Uncovered near Sanliurfa, Turkey, the earliest known ancient ruins called Gobekli Tepe carbon dates to around 9,000 BCE and features carvings with an unknown language that may also be the earliest known form of writing. The ruins are formed in rings of megalithic blocks estimated to weigh 7 to 50 tons each, and are intricately carved with animal figures. Theorists state the megaliths were placed by piling sand up, then making a platform, and digging the pillars out. Further theories suggest the opposite, that the megaliths were purposely buried in order to hide them, or that blowing sands over the years covered everything up.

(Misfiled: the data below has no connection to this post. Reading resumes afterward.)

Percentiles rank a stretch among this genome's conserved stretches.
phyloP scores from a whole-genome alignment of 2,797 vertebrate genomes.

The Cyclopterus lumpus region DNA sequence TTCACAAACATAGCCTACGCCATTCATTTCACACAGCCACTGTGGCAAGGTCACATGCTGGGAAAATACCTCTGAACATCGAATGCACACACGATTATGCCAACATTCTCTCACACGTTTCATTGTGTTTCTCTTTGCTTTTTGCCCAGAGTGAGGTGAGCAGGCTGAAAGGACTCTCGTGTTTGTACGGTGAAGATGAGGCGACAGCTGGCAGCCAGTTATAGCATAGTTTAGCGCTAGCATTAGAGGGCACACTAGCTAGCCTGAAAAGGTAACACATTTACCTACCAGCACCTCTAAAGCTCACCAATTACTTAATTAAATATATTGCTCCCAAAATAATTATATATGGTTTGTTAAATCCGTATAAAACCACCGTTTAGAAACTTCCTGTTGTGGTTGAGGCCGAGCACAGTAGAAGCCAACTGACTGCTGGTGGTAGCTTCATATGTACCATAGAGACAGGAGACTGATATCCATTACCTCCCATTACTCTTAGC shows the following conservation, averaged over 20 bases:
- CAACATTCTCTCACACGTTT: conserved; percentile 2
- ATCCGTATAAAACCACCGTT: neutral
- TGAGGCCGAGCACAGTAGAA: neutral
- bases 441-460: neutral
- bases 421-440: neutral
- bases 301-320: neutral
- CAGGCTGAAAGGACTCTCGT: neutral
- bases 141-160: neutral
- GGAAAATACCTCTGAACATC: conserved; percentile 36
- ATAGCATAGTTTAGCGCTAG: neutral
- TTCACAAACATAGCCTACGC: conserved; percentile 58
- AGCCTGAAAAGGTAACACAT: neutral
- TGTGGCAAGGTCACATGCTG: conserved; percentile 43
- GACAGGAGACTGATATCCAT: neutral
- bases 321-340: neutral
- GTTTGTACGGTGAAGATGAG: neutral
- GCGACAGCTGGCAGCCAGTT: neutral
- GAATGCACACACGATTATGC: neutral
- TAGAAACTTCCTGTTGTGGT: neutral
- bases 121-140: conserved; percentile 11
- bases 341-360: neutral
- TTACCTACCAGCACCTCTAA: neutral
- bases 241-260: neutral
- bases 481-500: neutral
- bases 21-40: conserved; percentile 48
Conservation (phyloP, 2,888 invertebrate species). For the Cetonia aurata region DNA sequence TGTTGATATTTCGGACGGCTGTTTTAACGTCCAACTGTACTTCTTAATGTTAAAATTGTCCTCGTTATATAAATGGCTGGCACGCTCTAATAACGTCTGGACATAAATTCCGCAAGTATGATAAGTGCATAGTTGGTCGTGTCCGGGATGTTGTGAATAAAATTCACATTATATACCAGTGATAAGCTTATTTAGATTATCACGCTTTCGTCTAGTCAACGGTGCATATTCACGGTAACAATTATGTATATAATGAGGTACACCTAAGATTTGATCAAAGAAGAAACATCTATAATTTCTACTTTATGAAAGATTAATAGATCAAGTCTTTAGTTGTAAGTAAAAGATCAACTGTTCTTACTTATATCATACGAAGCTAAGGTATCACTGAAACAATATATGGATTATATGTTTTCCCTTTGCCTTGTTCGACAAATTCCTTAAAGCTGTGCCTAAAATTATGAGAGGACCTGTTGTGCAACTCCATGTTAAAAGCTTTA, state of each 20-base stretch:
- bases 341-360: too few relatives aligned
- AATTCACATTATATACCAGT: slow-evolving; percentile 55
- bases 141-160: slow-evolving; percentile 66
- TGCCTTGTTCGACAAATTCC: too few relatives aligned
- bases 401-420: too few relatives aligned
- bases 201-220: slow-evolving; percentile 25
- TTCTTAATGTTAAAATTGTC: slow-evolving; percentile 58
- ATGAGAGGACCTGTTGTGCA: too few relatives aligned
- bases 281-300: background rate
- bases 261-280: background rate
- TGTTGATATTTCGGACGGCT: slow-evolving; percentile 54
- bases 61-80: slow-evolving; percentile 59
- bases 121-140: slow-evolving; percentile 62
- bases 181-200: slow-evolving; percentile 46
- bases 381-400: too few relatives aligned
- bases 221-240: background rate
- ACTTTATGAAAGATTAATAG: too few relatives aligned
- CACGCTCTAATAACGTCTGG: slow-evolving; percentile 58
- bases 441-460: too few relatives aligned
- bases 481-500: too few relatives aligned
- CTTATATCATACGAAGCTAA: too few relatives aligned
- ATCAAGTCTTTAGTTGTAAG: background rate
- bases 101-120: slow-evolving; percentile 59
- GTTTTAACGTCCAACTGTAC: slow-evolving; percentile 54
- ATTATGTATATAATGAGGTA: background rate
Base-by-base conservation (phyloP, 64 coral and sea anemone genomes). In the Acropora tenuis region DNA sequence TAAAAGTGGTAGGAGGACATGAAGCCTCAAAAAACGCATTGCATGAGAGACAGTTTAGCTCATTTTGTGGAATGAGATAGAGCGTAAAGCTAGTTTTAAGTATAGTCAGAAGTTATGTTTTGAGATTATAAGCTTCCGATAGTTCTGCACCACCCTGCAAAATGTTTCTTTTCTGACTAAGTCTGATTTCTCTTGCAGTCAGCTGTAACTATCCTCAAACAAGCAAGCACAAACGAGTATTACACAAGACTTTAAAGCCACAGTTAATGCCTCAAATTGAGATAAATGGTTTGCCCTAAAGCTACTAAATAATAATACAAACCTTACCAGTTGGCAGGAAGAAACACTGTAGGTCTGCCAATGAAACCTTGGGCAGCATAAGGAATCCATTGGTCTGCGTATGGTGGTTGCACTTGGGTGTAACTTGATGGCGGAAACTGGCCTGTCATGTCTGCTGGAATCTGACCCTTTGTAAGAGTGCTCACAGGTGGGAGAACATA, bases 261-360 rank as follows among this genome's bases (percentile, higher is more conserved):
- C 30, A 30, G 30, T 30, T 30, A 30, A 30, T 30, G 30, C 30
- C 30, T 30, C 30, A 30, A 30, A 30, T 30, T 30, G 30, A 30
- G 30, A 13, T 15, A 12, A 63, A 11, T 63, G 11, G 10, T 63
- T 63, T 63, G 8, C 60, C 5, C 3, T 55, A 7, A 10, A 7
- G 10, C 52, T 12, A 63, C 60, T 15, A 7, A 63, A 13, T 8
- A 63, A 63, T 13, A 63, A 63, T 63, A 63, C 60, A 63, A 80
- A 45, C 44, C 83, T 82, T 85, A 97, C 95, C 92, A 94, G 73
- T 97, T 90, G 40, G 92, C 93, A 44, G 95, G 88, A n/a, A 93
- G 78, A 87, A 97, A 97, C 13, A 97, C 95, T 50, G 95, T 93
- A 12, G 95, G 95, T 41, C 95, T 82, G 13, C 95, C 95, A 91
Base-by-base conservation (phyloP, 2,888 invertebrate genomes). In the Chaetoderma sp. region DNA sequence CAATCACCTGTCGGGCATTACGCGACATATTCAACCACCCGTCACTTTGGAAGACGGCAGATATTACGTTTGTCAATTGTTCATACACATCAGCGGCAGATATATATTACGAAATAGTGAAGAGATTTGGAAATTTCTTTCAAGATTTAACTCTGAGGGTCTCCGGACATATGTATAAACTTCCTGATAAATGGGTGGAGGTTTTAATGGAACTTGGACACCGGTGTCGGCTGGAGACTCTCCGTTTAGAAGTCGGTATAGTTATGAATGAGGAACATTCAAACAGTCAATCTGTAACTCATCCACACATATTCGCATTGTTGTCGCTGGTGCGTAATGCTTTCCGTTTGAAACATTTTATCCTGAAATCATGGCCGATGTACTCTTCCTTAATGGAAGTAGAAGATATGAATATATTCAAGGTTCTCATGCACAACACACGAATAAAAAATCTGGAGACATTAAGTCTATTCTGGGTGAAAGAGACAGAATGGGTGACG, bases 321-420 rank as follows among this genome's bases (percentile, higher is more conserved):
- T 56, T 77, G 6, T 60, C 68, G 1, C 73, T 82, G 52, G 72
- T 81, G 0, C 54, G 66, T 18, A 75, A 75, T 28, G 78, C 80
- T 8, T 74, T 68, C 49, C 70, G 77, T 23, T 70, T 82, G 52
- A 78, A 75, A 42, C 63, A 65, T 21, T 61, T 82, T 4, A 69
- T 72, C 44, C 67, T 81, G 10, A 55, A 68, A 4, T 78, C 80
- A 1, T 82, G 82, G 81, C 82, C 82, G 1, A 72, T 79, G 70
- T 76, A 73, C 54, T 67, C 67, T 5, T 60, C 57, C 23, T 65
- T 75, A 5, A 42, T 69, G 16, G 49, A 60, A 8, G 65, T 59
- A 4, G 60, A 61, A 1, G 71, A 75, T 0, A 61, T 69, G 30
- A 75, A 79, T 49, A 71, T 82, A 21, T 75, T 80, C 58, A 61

It's estimated that another 50 years of digging could finally uncover the entire site. So far there are no sources explaining what the symbolic language means or who was responsible for creating Gobekli Tepe. One significant find, though, is a sphinx appearing to be later replicated ~7,000 years later in Egypt on a grand scale. Gobekli is a very mysterious site because understanding the motives for this type of heavy block construction, and the use of animal-based symbolic language in this manor, may help us to rediscover a significant part of human history prior to even the most famed megalithic sites around the world. Many theories have surfaced along with the discovery of Gobekli, from surmising they were built by the ancestors of those who constructed Stonehenge, to being the ruins of a previously unknown astronomically influenced society. It may now take up to 50 years to unlock Gobekli Tepe's secrets, yet those answers are thousands of years in the making.
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